Works as a sort of sibling film to Ghost in a way. But this time, Ito is less interested in how spaces seem to us to physically reproduce their inhabitants, and more in how that physicality is limited and decays over time. Ito’s document of father-son bonding is deliberately obscure; an approximation of unattainable tactility. Nostalgic but revealingly bittersweet.
Leave it to Rob Zombie to give us a manic, gory cop revenge movie that treats its protagonist like the serial killer he’s built to be. If 1000 Corpses is a deep-dive into America’s working class fetishization in spite of the actual American dream of wealth, Rejects shows us the violent resolution of this hypocrisy. The colorful, dizzying escape of the circus ends with a step back into a harsh reality.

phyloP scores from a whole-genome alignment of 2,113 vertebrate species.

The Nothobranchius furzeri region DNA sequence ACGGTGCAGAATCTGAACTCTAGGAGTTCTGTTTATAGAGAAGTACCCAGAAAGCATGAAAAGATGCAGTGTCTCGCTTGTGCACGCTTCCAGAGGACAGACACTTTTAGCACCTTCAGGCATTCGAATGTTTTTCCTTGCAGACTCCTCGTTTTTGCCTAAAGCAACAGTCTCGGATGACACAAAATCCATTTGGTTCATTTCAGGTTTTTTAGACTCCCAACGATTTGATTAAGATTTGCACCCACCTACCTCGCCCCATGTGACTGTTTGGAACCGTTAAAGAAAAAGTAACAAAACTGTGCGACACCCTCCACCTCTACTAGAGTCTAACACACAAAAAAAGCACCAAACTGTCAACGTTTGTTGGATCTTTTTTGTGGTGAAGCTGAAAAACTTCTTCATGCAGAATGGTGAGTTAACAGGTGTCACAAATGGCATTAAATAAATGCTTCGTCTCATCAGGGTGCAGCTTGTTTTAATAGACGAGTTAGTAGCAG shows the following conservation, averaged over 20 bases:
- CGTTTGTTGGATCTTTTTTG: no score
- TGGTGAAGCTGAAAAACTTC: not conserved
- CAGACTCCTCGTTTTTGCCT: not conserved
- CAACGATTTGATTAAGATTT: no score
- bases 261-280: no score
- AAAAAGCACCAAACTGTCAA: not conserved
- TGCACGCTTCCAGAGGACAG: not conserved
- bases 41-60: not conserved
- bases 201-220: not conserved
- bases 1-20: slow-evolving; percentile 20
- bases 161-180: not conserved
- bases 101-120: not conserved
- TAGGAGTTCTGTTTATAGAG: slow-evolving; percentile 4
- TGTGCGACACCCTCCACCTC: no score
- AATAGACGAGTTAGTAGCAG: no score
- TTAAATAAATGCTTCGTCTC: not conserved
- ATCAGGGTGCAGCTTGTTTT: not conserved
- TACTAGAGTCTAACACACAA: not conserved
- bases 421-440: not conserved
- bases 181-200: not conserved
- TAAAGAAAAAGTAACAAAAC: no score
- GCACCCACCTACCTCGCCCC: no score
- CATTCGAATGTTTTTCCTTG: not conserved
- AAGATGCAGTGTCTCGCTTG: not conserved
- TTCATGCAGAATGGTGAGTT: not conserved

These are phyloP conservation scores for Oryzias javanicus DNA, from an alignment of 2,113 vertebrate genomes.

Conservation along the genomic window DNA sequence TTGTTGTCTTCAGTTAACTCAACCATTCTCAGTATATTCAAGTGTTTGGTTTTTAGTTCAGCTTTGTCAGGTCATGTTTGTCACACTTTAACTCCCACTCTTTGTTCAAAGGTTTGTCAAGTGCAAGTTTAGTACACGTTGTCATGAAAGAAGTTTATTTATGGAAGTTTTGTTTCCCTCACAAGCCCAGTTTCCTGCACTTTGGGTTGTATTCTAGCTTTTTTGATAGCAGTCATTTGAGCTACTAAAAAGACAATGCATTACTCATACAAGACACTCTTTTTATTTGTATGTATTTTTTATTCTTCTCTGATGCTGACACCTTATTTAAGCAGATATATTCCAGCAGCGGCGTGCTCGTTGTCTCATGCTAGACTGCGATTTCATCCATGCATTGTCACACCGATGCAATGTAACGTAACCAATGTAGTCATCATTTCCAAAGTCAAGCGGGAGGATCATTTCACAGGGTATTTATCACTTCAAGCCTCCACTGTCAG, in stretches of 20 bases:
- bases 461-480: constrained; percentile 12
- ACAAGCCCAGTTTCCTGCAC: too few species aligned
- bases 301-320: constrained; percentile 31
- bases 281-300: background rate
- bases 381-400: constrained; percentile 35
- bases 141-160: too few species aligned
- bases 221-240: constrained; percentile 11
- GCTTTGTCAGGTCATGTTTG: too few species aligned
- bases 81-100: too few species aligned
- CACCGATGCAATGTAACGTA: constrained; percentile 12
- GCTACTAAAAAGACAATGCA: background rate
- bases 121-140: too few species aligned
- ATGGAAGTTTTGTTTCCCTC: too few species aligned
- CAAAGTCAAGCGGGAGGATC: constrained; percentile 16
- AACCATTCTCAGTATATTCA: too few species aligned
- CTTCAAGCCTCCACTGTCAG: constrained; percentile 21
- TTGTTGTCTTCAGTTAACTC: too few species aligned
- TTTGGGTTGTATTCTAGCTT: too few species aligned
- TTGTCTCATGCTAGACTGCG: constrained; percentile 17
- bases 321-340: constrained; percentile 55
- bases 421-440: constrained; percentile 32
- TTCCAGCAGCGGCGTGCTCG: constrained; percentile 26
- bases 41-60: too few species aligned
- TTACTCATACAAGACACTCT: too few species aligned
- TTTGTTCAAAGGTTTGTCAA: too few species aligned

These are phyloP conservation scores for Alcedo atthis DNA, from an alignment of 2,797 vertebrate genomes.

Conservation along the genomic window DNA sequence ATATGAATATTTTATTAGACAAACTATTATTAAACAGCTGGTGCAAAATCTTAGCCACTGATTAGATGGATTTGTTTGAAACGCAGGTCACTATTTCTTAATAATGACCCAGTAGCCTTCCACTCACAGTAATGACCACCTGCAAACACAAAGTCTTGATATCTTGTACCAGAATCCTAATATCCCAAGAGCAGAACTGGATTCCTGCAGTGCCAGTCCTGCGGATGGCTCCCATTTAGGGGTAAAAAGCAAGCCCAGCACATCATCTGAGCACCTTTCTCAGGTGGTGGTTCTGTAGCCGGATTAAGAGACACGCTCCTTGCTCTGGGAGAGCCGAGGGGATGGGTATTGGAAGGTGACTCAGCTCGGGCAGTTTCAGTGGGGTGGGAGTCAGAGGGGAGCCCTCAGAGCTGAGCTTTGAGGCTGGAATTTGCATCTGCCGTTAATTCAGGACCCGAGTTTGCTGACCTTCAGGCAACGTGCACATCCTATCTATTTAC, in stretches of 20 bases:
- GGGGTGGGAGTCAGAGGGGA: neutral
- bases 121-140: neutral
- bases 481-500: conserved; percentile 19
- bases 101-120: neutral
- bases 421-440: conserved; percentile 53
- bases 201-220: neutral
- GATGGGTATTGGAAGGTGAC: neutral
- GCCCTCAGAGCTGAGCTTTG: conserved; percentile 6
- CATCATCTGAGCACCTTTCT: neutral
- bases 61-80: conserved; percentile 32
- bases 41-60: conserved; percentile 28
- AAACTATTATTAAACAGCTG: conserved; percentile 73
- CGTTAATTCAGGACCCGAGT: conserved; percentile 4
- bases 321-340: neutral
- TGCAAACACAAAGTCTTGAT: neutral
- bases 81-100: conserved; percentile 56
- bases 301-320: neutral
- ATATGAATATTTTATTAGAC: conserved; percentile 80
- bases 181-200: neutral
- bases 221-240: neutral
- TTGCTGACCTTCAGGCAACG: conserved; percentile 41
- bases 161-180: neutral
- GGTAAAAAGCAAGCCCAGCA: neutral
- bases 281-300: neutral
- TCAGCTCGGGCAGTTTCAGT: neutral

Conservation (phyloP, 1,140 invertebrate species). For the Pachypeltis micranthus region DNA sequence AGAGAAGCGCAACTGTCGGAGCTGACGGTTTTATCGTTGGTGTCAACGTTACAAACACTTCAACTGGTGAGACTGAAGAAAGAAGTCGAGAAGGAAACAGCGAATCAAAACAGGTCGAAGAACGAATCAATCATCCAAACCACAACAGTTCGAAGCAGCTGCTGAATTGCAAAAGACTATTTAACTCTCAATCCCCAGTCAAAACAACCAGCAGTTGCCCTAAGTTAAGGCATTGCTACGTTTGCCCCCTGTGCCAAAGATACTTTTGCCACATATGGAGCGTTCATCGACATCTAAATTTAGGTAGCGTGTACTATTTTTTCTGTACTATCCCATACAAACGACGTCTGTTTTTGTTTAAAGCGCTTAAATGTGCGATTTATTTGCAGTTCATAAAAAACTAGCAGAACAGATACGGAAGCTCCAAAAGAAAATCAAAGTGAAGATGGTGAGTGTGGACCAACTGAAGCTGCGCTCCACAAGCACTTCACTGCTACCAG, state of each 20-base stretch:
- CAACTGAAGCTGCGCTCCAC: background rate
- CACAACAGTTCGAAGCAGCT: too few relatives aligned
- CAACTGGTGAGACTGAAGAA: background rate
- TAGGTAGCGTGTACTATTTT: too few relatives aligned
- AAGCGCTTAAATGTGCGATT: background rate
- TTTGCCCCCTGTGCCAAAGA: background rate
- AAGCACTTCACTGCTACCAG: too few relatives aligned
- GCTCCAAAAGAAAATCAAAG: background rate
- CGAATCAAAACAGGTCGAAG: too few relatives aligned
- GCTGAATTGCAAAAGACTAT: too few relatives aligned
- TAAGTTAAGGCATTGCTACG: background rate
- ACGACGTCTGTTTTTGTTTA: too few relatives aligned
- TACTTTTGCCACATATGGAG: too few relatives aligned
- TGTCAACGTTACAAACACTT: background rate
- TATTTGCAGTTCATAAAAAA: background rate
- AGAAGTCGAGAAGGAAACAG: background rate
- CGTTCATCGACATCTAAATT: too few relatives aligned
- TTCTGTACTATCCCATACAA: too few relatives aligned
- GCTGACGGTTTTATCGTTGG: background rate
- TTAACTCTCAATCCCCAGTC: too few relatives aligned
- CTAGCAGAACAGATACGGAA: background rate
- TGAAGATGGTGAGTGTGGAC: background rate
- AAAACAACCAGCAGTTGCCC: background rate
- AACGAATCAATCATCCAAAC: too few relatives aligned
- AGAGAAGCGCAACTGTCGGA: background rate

The family at the center of these films live in a world seemingly of…
This review may contain spoilers. I can handle the truth.
Alex Garland didn’t care to write characters, so should I care enough to write a review? Either way:
I’m tempted to say that it really shows that this is based on a novel, but in actuality, this feels more like an essay based on the SparkNotes; a thematic mission statement stretched out over two hours of rigidly functional dialogue and clumsy visual symbolism. Garland’s script is less harmful in the things it has to say about loss of identity than…